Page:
Police say YouTube policies motivated shooter (wired.com).
The shooter, a woman in her late 30s named Nasim Najafi Aghdam, describing herself as a “vegan bodybuilder and animal rights activist” had multiple YouTube channels promoting a “healthy and humane lifestyle” but with as much attention on herself, as is invariably the case with GoogleTube stars, and getting thousands of subscribers and millions of views.
In a press conference on Wednesday, Ed Barberini, San Bruno’s police chief, said police suspect Aghdam’s primary motive was her frustration with “the policies and practices of YouTube.”
Seemingly frustration at “policies and practices” in the form of loss of monetisation privileges which GoogleTube had instigated after backlash against their algorithm which seemingly was most rewarding cruel pranks and abuse (Blog, 9th Feb. 2018), complaining on her personal website that “there is no equal growth opportunity on YouTube or any other video sharing site” and that her channels were being “filtered” to keep from receiving views:
In one screenshot [on her personal website site] is a notification from YouTube, indicating that one of Aghdam’s channels, which had 1,579 subscribers, was no longer eligible for monetization. The screenshot is not dated, but in January, YouTube changed its monetization eligibility requirements for smaller creators. … In another screenshot, Aghdam complained that she only received 10 cents from YouTube for over 300,000 video views to one of her channels in a month-long period.
But as well as her chosen causes and desire to be reimbursed for them it does seem a need for fame was certainly as much a part and indicative of what YouTube has become:
Updated 5th April 2018
YouTube shooting suspect built online persona as she scorned real world (theguardian.com).
On social media she was more than an Iranian immigrant who lived with her grandmother in southern California—she was an athlete, a fitness guru, a model, a poet, a vegan advocate, an animal rights warrior and a film-maker. She was glamorous and fought inequity. She was a star.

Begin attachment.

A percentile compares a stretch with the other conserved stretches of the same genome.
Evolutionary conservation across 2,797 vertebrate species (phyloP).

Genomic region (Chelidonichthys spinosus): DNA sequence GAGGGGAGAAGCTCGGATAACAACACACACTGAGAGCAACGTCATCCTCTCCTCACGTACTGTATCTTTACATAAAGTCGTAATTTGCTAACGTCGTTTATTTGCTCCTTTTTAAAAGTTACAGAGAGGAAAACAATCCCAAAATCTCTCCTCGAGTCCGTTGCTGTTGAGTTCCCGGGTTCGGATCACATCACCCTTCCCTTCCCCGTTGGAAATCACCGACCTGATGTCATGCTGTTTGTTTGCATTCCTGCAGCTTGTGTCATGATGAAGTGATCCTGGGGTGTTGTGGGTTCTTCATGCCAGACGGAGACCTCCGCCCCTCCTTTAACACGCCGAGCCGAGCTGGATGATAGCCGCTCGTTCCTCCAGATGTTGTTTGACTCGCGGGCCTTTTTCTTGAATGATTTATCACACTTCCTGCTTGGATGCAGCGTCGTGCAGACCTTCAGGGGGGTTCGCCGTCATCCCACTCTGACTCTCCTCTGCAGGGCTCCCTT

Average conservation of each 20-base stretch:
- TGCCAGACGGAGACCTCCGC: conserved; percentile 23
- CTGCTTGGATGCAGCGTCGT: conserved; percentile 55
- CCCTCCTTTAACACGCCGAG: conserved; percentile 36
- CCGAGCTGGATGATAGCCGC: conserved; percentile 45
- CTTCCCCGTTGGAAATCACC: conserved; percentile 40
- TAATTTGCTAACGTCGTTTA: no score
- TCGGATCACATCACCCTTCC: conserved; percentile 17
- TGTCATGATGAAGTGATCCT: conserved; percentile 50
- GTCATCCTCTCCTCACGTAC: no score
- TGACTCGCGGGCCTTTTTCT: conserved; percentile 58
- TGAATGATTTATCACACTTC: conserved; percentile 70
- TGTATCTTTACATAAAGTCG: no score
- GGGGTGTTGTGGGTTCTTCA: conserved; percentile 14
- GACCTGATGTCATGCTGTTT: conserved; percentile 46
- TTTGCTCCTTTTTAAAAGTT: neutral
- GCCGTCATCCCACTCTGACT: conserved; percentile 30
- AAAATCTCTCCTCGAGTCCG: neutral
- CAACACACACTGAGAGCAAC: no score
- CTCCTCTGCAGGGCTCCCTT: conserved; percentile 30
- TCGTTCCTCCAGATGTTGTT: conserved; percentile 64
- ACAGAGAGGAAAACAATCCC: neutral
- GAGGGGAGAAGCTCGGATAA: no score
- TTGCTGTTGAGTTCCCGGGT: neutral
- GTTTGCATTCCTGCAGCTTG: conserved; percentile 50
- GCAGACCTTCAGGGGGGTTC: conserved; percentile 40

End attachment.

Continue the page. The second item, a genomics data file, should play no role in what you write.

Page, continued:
When YouTube changed its rules and the video views and monetisation of the GoogleTube “small creator” slumped she interpreted it as censorship and betrayal.
In one video, Nasim Najafi Aghdam refers to herself as a “ninja” before making a series of odd, stunted motions spliced between clips from the reality series “America’s Got Talent.” In another video, she sports a blond pixie-cut wig while mocking people who choose to eat meat.
And in another the rail-thin, raven-haired Aghdam says in Farsi that she has “no specific physical or mental illness” but that she lives “in a planet that is filed with illness, and disorder and perversion and injustice.” Videos that remain online on DailyMotion present a “strange pastiche of parody clips, workout videos and vegan recipe suggestions, many of which are flagged by a warning not to steal her content”.
Of the three victims, two have been released from hospital while the third remains hospitalised in a serious condition.
- Cryptocurrency miner malware in YouTube ads (Blog 30th January 2018)
- Petition calling for YouTube to delete Logan Paul channel after posting footage of dead body (Blog 3rd January 2018)